Cultivation OF Knowledge
Among all the religions of the world, Islam stands alone when it lays down the law in the words of the Hadith:
"The cultivation of knowledge is obligatory on every Muslim man and Muslim woman."
It might be significant to point out here that the Holy Prophet Muhammad (Peace be on him) was born in a country of illiterates among whom the urge for the cultivation of knowledge was virtually non-existent. The Arabs of those days were not only steeped in ignorance and barbarism but were actually proud of being so. They used to say that the highest pursuit was the pursuit of the sword and the pursuit of knowledge was meant only for the lower class of people. And this darkness and ignorance prevailed not only in Arabia but all over the world. The lights of learning which the ancient civilisations of China, India, Greece and Rome had kindled in the past had been extinguished by the time Islam came. But it is noteworthy that in that age of universal darkness and in that country of illiterates the first message which the Holy Prophet Muhammad (Peace be on him) received from God for communication to humanity was the message which spoke of the light of knowledge and the power of the pen. The subsequent teachings in the Holy Qur'aan concerning the cultivation of knowledge in general and investigation of the physical phenomena in particular form a land-mark in human history. These teachings of the Qur'aan gave to the Holy Prophet Muhammad (Peace be on him) the role of the inaugurator and founder of the modern scientific era and brought into being a community which unearthed all the ancient wisdom from the debris of antiquity. The Holy Qur'aan has laid down the one contained in the following Prophetic Saying:
"The ink of Servants of God who can be genuinely godly and among all the praises of the cultivation of knowledge there is perhaps no praise higher than the principle that it is only the men of learning from amongst the ancient to convince me. My adherence to the Islamic Faith is thus the scholar is holier than the blood of the martyr."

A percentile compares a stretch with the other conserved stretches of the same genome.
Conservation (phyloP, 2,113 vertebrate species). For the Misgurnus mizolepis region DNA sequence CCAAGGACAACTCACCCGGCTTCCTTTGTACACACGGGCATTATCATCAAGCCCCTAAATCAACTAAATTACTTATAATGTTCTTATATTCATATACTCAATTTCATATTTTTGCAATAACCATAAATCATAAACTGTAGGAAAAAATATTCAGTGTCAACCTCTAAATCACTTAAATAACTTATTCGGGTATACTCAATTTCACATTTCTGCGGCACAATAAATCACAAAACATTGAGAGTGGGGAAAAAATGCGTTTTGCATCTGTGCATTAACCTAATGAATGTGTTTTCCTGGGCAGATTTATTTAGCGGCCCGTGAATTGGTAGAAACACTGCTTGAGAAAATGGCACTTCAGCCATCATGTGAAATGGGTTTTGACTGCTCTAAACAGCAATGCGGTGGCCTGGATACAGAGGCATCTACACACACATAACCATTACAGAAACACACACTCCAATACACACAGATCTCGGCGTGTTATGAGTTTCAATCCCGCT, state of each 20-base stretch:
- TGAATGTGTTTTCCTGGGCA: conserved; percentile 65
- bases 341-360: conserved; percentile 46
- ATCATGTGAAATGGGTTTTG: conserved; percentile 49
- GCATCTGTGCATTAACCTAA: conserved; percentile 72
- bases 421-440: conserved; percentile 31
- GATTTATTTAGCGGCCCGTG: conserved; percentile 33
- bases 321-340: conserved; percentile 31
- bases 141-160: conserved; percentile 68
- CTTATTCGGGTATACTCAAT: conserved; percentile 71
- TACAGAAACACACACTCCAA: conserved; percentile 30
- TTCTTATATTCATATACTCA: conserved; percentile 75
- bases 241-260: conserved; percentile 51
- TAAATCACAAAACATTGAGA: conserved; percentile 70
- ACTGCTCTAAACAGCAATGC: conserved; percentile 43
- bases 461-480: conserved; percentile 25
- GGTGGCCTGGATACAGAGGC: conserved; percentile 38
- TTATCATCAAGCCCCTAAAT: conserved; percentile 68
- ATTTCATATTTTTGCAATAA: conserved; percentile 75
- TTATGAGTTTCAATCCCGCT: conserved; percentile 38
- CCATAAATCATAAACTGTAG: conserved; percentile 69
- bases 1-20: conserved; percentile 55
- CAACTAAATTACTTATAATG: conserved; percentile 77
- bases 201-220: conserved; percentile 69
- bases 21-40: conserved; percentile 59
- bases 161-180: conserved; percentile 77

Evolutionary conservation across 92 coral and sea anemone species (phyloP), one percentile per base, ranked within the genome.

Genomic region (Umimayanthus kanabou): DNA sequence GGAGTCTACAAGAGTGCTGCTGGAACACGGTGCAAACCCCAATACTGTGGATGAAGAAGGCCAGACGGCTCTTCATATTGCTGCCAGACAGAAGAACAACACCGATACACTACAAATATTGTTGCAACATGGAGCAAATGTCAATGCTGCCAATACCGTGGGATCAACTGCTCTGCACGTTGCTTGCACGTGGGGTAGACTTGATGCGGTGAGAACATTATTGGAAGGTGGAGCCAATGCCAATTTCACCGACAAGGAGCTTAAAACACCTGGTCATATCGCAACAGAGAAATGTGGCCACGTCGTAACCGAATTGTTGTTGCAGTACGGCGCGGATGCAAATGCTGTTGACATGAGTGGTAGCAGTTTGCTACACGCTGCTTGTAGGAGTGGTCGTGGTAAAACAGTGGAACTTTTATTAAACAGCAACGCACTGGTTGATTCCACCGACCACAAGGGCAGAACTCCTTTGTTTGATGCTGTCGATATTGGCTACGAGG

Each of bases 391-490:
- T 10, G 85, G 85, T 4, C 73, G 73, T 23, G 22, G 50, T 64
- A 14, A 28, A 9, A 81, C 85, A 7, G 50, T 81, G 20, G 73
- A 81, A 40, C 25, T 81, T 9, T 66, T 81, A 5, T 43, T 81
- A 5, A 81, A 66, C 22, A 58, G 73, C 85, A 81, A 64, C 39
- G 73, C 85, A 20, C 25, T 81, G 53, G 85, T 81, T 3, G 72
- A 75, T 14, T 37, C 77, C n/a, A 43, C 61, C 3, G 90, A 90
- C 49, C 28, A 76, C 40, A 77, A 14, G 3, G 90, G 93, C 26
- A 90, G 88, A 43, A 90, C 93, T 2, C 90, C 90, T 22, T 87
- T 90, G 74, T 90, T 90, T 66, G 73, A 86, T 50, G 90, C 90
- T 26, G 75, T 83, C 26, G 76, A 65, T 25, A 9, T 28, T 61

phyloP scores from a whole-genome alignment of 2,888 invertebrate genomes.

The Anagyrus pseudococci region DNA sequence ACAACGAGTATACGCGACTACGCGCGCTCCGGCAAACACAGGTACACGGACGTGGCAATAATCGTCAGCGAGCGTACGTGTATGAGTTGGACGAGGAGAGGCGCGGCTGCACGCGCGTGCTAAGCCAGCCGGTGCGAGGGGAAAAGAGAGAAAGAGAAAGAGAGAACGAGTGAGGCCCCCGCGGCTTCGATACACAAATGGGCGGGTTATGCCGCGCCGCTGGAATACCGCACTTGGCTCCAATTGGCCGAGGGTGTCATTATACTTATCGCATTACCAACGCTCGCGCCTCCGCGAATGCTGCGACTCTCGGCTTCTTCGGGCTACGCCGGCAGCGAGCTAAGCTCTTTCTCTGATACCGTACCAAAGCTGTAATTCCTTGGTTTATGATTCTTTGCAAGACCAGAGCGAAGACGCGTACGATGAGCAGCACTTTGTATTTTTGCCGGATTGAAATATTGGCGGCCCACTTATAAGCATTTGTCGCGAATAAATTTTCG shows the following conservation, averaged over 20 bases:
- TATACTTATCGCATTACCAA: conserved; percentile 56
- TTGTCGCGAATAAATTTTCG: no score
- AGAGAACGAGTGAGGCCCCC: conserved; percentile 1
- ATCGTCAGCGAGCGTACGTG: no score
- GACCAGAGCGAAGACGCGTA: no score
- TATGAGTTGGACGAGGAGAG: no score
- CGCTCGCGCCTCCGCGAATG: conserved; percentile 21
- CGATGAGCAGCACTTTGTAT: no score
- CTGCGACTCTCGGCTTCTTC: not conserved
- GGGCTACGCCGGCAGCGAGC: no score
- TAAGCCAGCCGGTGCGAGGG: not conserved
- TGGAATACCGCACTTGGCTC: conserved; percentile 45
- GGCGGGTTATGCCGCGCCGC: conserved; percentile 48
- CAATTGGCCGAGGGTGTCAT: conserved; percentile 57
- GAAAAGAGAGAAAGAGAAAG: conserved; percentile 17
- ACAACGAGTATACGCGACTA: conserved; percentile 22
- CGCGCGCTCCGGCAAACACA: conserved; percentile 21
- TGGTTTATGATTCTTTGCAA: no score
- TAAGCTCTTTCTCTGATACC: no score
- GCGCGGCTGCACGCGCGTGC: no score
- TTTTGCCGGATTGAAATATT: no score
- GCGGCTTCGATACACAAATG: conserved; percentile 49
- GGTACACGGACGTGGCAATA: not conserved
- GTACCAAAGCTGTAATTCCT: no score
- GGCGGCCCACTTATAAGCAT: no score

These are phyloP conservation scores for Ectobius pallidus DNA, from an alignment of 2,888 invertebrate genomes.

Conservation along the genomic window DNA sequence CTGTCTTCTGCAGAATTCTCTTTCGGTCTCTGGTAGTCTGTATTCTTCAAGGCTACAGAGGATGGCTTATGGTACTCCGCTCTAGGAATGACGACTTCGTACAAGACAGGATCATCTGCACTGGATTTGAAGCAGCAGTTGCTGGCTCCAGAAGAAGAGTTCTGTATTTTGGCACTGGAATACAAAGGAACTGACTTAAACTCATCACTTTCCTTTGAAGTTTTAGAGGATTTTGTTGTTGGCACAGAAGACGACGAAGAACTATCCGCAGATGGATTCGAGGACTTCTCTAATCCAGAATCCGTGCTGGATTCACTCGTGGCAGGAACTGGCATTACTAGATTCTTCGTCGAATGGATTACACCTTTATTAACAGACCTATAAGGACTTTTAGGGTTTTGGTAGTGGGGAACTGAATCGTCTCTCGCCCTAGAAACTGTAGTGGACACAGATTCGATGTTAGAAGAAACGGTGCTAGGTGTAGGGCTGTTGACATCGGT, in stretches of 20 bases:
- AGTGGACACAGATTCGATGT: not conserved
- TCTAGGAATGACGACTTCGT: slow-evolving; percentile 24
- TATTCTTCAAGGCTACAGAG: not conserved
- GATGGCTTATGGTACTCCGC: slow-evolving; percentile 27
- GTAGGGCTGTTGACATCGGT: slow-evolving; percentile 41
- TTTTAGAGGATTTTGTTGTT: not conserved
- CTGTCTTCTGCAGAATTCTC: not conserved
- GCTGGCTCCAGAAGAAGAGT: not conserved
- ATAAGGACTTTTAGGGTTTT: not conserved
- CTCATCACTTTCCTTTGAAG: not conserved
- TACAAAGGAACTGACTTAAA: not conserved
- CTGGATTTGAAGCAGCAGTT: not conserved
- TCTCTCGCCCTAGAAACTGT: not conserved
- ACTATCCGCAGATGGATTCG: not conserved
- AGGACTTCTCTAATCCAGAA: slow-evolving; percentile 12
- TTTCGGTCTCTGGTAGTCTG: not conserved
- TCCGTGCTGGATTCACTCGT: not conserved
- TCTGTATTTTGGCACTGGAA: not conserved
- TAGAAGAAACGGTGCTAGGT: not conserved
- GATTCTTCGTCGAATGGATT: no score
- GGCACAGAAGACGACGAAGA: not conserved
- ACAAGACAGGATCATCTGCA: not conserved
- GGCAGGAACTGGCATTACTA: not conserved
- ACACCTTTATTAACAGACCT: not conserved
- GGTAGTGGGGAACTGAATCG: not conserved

Combined with this Hadith there is another which runs as follows:
"The superiority of the scholar over him who (merely) practices formal devotions to God is like any superiority over my humblest follower."
One of the prayers which Muslims have been enjoined continuously to repeat is to be found in the Holy Qur'aan in the following words:
"Oh Lord! Increase me in knowledge."
Education in Islam has been conceived not merely the specialised business of the few but as a universal pursuit and obligation. Consequently Islam has made it the duty of the state to institute free and compulsory education for all and to promote through state aid and patronage the cause of the advancement of knowledge. And while the non-Islamic civilisations were one and all victims of narrow-mindedness and parochialism, the Holy Prophet Muhammad (Peace be on him) laid down the law once for all:
"All knowledge is the lost property of the believer. He should take hold of it wherever he finds it."
In another Hadith the Holy Prophet has exhorted the Muslims to
"Seek knowledge even though it was to be found in China."
As we all know the Chinese wisdom of those days had not even the slightest trace of Islam. It was a purely non-Muslim heritage. The Holy Prophet's exhortations in this behalf brings into broad relief two vital principles:
- All knowledge should be considered common heritage of humanity, which means that it is not correct to style knowledge as Arab, Indian or Chinese.
- A Muslim should be open-minded and large-hearted in the domain of knowledge. He should taste every piece of knowledge that comes in his way and accept the truth wherever he finds it without prejudice.
The emphasis which Islam has laid on the cultivation of knowledge has been
highlighted in the following Hadith:
"Seek knowledge from the cradle to the grave."
This means that the Islamic concept of the cultivation of knowledge is not the same which the modern Muslim youth has generally adopted. They join the educational institutions mostly for obtaining degrees with a view to get material benefits and not for the sake of the intellectual culture and for advancing the cause of knowledge. In this they are committing a sin against humanity, and the consequence of all this is that in spite of being the followers of Islam in the general sense, Muslim scholars of today have become barren in the sense that they are making little contribution to human knowledge.